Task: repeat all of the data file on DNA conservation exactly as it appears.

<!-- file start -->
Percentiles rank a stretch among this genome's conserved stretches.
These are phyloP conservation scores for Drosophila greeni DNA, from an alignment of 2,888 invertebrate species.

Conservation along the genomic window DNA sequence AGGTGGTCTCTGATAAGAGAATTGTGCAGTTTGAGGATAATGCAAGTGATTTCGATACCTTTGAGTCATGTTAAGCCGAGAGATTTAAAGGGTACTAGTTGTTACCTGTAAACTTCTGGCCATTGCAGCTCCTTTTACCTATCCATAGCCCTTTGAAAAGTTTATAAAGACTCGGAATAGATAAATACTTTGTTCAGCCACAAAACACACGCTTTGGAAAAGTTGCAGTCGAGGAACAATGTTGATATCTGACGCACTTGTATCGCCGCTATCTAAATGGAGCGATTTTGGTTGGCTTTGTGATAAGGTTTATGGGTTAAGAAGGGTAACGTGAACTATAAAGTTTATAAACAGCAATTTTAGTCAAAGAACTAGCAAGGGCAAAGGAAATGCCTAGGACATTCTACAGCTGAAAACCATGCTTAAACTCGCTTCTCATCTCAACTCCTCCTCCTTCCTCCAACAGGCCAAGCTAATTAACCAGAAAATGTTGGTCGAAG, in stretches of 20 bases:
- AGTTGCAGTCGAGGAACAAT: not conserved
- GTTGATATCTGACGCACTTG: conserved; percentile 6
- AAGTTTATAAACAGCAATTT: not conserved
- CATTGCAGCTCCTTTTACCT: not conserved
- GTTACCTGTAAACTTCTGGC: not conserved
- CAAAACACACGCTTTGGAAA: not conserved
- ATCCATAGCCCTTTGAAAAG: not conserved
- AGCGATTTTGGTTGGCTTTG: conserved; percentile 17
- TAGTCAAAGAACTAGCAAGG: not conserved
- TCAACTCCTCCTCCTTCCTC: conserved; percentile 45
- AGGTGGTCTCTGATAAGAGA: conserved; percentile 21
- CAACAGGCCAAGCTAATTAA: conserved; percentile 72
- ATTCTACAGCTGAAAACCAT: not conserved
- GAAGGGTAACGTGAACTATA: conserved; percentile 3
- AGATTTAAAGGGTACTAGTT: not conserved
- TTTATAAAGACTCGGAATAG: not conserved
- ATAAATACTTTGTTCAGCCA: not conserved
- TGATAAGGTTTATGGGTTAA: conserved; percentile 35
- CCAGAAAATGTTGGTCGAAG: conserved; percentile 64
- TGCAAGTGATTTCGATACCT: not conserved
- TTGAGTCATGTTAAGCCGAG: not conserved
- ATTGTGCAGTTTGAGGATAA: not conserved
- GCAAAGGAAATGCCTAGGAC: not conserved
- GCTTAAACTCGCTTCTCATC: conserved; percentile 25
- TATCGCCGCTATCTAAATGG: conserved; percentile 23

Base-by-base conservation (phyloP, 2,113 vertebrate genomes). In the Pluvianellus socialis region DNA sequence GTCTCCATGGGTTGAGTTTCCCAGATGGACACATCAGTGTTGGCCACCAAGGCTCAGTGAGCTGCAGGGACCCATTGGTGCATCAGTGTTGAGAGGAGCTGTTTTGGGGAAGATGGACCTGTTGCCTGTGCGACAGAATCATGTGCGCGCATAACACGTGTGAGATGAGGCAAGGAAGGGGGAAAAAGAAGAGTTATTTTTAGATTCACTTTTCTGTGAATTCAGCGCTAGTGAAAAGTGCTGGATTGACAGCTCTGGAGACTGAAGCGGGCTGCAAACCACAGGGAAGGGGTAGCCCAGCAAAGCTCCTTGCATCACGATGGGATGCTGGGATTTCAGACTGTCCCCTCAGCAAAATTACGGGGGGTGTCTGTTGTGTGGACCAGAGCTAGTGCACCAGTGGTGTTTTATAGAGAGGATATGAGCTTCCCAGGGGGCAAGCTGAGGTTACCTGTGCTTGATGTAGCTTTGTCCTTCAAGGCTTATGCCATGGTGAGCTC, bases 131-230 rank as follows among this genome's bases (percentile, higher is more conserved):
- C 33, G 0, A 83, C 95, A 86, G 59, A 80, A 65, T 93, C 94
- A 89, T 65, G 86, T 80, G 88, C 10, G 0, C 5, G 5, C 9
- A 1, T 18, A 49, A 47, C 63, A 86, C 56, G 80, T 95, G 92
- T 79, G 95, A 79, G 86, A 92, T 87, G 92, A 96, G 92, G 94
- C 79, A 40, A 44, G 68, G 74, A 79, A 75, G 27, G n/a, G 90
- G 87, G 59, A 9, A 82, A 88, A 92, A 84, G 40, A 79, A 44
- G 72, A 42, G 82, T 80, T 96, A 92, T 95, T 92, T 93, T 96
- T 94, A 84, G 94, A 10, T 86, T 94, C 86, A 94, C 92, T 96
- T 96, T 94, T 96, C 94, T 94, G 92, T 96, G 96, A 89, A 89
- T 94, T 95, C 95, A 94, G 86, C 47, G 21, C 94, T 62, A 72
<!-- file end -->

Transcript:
Percentiles rank a stretch among this genome's conserved stretches.
These are phyloP conservation scores for Drosophila greeni DNA, from an alignment of 2,888 invertebrate species.

Conservation along the genomic window DNA sequence AGGTGGTCTCTGATAAGAGAATTGTGCAGTTTGAGGATAATGCAAGTGATTTCGATACCTTTGAGTCATGTTAAGCCGAGAGATTTAAAGGGTACTAGTTGTTACCTGTAAACTTCTGGCCATTGCAGCTCCTTTTACCTATCCATAGCCCTTTGAAAAGTTTATAAAGACTCGGAATAGATAAATACTTTGTTCAGCCACAAAACACACGCTTTGGAAAAGTTGCAGTCGAGGAACAATGTTGATATCTGACGCACTTGTATCGCCGCTATCTAAATGGAGCGATTTTGGTTGGCTTTGTGATAAGGTTTATGGGTTAAGAAGGGTAACGTGAACTATAAAGTTTATAAACAGCAATTTTAGTCAAAGAACTAGCAAGGGCAAAGGAAATGCCTAGGACATTCTACAGCTGAAAACCATGCTTAAACTCGCTTCTCATCTCAACTCCTCCTCCTTCCTCCAACAGGCCAAGCTAATTAACCAGAAAATGTTGGTCGAAG, in stretches of 20 bases:
- AGTTGCAGTCGAGGAACAAT: not conserved
- GTTGATATCTGACGCACTTG: conserved; percentile 6
- AAGTTTATAAACAGCAATTT: not conserved
- CATTGCAGCTCCTTTTACCT: not conserved
- GTTACCTGTAAACTTCTGGC: not conserved
- CAAAACACACGCTTTGGAAA: not conserved
- ATCCATAGCCCTTTGAAAAG: not conserved
- AGCGATTTTGGTTGGCTTTG: conserved; percentile 17
- TAGTCAAAGAACTAGCAAGG: not conserved
- TCAACTCCTCCTCCTTCCTC: conserved; percentile 45
- AGGTGGTCTCTGATAAGAGA: conserved; percentile 21
- CAACAGGCCAAGCTAATTAA: conserved; percentile 72
- ATTCTACAGCTGAAAACCAT: not conserved
- GAAGGGTAACGTGAACTATA: conserved; percentile 3
- AGATTTAAAGGGTACTAGTT: not conserved
- TTTATAAAGACTCGGAATAG: not conserved
- ATAAATACTTTGTTCAGCCA: not conserved
- TGATAAGGTTTATGGGTTAA: conserved; percentile 35
- CCAGAAAATGTTGGTCGAAG: conserved; percentile 64
- TGCAAGTGATTTCGATACCT: not conserved
- TTGAGTCATGTTAAGCCGAG: not conserved
- ATTGTGCAGTTTGAGGATAA: not conserved
- GCAAAGGAAATGCCTAGGAC: not conserved
- GCTTAAACTCGCTTCTCATC: conserved; percentile 25
- TATCGCCGCTATCTAAATGG: conserved; percentile 23

Base-by-base conservation (phyloP, 2,113 vertebrate genomes). In the Pluvianellus socialis region DNA sequence GTCTCCATGGGTTGAGTTTCCCAGATGGACACATCAGTGTTGGCCACCAAGGCTCAGTGAGCTGCAGGGACCCATTGGTGCATCAGTGTTGAGAGGAGCTGTTTTGGGGAAGATGGACCTGTTGCCTGTGCGACAGAATCATGTGCGCGCATAACACGTGTGAGATGAGGCAAGGAAGGGGGAAAAAGAAGAGTTATTTTTAGATTCACTTTTCTGTGAATTCAGCGCTAGTGAAAAGTGCTGGATTGACAGCTCTGGAGACTGAAGCGGGCTGCAAACCACAGGGAAGGGGTAGCCCAGCAAAGCTCCTTGCATCACGATGGGATGCTGGGATTTCAGACTGTCCCCTCAGCAAAATTACGGGGGGTGTCTGTTGTGTGGACCAGAGCTAGTGCACCAGTGGTGTTTTATAGAGAGGATATGAGCTTCCCAGGGGGCAAGCTGAGGTTACCTGTGCTTGATGTAGCTTTGTCCTTCAAGGCTTATGCCATGGTGAGCTC, bases 131-230 rank as follows among this genome's bases (percentile, higher is more conserved):
- C 33, G 0, A 83, C 95, A 86, G 59, A 80, A 65, T 93, C 94
- A 89, T 65, G 86, T 80, G 88, C 10, G 0, C 5, G 5, C 9
- A 1, T 18, A 49, A 47, C 63, A 86, C 56, G 80, T 95, G 92
- T 79, G 95, A 79, G 86, A 92, T 87, G 92, A 96, G 92, G 94
- C 79, A 40, A 44, G 68, G 74, A 79, A 75, G 27, G n/a, G 90
- G 87, G 59, A 9, A 82, A 88, A 92, A 84, G 40, A 79, A 44
- G 72, A 42, G 82, T 80, T 96, A 92, T 95, T 92, T 93, T 96
- T 94, A 84, G 94, A 10, T 86, T 94, C 86, A 94, C 92, T 96
- T 96, T 94, T 96, C 94, T 94, G 92, T 96, G 96, A 89, A 89
- T 94, T 95, C 95, A 94, G 86, C 47, G 21, C 94, T 62, A 72